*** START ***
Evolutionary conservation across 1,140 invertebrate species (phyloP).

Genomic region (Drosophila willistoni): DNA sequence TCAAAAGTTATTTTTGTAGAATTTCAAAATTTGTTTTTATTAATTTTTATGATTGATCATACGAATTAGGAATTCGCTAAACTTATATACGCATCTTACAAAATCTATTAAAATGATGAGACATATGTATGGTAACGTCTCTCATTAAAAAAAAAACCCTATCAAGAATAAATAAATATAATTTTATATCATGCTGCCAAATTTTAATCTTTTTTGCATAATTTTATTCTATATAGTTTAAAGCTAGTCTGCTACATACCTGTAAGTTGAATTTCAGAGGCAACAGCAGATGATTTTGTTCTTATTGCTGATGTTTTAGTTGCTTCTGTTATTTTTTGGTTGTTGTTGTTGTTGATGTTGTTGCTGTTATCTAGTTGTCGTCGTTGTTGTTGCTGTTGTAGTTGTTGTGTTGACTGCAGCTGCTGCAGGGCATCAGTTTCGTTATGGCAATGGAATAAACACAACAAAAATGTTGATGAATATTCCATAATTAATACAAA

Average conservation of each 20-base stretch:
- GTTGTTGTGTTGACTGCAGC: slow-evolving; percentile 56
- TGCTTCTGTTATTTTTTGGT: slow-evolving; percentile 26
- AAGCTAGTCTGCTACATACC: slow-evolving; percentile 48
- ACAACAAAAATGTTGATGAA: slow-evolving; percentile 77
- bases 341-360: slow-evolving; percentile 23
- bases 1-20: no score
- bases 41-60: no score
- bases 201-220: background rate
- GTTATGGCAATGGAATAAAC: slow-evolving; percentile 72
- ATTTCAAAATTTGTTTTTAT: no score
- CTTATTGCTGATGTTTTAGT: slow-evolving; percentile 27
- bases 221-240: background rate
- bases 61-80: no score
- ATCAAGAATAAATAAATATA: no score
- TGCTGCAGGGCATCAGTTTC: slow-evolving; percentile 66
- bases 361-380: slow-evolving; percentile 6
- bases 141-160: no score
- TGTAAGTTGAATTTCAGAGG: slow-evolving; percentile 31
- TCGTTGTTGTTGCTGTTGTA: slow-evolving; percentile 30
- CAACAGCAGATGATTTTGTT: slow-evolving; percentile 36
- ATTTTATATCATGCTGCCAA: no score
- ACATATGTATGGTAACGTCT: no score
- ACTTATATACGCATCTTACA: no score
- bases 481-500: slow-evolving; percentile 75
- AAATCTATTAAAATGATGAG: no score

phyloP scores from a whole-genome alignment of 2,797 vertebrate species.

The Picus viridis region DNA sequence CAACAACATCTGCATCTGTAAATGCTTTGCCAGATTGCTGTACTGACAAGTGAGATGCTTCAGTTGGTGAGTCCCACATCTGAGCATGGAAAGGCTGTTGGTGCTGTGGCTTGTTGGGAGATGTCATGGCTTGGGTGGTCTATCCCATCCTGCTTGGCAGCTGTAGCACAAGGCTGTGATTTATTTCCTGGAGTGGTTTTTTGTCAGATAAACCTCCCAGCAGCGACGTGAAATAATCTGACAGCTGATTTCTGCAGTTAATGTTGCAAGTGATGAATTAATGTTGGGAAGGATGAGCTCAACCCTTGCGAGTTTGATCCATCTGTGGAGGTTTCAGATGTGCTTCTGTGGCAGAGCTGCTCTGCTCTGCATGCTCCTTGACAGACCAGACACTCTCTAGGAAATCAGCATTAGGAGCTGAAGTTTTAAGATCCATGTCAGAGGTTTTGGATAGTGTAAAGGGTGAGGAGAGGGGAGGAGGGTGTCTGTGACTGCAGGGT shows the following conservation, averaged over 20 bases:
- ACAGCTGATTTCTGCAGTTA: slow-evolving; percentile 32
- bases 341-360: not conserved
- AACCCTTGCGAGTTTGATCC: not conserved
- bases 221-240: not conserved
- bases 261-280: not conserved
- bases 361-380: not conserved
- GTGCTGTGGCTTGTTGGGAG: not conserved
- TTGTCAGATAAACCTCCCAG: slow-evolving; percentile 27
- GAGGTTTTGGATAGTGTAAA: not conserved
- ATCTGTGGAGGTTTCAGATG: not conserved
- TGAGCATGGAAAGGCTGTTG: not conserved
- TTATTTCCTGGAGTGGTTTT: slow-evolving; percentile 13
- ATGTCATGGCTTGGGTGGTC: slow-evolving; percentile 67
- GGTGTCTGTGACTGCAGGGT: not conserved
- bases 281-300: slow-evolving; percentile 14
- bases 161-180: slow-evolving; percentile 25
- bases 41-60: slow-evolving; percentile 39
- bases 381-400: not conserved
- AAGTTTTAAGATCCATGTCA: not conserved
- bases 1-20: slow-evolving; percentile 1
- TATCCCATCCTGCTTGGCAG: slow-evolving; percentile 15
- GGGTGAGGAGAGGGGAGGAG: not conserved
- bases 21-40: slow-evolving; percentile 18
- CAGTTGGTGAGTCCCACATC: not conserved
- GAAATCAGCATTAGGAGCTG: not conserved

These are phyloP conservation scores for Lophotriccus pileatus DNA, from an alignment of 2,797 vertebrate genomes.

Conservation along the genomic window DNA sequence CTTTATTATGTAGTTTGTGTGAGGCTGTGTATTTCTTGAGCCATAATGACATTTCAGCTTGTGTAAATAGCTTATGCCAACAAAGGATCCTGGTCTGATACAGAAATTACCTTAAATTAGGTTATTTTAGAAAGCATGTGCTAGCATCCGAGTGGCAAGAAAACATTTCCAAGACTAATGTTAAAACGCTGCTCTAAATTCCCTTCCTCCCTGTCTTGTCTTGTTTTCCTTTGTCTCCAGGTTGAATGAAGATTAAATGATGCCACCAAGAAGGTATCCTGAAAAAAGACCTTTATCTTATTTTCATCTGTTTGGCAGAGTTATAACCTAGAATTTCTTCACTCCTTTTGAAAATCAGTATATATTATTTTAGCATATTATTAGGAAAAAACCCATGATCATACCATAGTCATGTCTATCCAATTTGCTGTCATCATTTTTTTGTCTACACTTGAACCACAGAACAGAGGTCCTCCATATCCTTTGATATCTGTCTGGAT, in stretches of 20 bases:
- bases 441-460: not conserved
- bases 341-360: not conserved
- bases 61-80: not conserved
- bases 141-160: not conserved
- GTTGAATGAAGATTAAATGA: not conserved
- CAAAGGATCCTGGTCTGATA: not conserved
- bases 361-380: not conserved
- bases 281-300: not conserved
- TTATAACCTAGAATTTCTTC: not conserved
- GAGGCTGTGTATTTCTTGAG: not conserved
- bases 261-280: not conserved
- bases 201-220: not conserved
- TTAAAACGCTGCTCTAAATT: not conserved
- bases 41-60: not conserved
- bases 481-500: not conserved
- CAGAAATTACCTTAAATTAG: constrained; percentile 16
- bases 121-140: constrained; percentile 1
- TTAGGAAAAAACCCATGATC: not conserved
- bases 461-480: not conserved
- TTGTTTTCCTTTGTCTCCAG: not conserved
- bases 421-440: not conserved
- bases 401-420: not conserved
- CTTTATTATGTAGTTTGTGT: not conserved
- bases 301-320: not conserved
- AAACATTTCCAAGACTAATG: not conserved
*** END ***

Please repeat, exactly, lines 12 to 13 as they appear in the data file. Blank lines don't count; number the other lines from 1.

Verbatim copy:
- GTTATGGCAATGGAATAAAC: slow-evolving; percentile 72
- ATTTCAAAATTTGTTTTTAT: no score